The data payload section 84 can be allocated across the subcarriers of the channel (and hence across the frequency domain), across the transmit antennas (and hence across the spatial domain), and also across the time domain. The apportionment depicted serves only as an illustrative example and is meant only to suggest that the data payload section 84 can be allocated in a significant number of ways to suit the data transmission needs, the channel quality circumstances, and the various modulation and coding schemes that might be available in a given application. As depicted, and for purposes of clarity, only two primary transmission schemes are being utilized. The “user type 1” represents transmission targets for which channel quality information is likely trustworthy such that individual subcarriers can be assigned to support specific transmissions. (For example, different subcarriers or different sets of subcarriers can be assigned to different targets, and the subcarriers assigned to a target can use different modulations and/or different coding. Also, though not shown in FIG. 8, a target of “user type 1” can be allocated to most or all of the subcarriers, and the assigned subcarriers can use different modulations and/or different coding.) The “user type 2” represents transmission targets for which channel quality information is likely not trustworthy such that coding and interleaving across multiple subcarriers to minimize the impact of frequency selective fading that these transmission targets are likely experiencing is an appropriate option.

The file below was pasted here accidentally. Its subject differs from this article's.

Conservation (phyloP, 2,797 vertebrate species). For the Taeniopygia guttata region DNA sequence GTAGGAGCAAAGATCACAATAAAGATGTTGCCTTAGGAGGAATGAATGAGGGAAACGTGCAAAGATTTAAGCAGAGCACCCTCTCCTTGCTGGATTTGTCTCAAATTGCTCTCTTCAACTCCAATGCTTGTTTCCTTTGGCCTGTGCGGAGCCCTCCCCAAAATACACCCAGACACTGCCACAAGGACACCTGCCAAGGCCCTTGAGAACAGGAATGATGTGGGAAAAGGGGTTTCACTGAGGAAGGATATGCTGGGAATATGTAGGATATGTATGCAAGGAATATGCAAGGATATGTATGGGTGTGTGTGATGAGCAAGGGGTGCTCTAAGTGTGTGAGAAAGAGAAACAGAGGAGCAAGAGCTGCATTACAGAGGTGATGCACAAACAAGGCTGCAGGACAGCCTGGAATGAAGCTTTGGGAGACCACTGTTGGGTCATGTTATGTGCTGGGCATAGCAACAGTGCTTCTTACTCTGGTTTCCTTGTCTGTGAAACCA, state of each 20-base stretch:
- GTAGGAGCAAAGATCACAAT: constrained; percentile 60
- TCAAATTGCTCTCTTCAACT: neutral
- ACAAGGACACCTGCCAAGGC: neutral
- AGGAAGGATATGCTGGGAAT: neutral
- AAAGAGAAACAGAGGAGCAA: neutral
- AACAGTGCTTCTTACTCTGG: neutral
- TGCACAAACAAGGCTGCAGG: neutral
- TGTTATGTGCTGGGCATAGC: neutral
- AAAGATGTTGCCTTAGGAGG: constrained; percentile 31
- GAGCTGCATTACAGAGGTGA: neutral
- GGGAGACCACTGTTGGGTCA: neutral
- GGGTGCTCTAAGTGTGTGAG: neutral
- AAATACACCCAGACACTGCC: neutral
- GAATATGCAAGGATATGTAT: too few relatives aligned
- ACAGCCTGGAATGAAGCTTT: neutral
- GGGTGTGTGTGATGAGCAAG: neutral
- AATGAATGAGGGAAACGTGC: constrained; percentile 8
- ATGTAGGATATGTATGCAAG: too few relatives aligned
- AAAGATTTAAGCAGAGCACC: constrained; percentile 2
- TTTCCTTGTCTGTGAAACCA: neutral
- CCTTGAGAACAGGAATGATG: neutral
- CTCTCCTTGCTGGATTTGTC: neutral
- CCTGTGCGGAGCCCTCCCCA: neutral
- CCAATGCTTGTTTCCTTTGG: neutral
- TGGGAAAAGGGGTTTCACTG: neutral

The uplink frame 82 includes specifically a feedback channel 86 that the transmission targets use to send their channel quality metrics to the base site. This feedback channel 86 will also accommodate information regarding the likelihood that the channel quality data will be trustworthy. In this embodiment, the feedback channel 86 has been intentionally placed so as not to constitute the temporal conclusion of the frame 82. Instead, a remaining section 87 buffers the feedback channel 86 from the conclusion of the frame 82. This section 87 can be a data payload section if desired. The purpose of this buffering section 87 is to allow sufficient time for the base site, upon receiving and decoding the feedback channel contents, to be able to process the feedback information such that the base site will be able to make appropriate resource allocation decisions and include those corresponding resource allocation instructions in the next transmission opportunity (which in this embodiment comprises the following downlink frame). To serve this purpose, the feedback channel 86 can of course be placed closer to the preceding downlink frame 81 but again, should not be placed so close to the conclusion of the uplink frame 82 as to ensure that the base site will be unable to react as quickly as needed to the information it contains. Depending upon circumstances, this requirement can be important as delay between receiving the feedback channel information and being able to respond with a particular adaptive resource allocation decision can render the feedback channel information stale and the resultant resource allocation decisions inappropriate. Also, depending on the amount of information that has to be carried out on the feedback channel 86, the size of the feedback channel can be variable, and in the extreme case where the user is stationary, could be allocated a single bit. In an additional embodiment where reduced performance is acceptable or where the system environment is such that the channel coherence time is expected to be much larger than a TDD frame duration, the information from the feedback channel in the current TDD frame can be decoded during a following TDD frame and then be used for a subsequent TDD frame.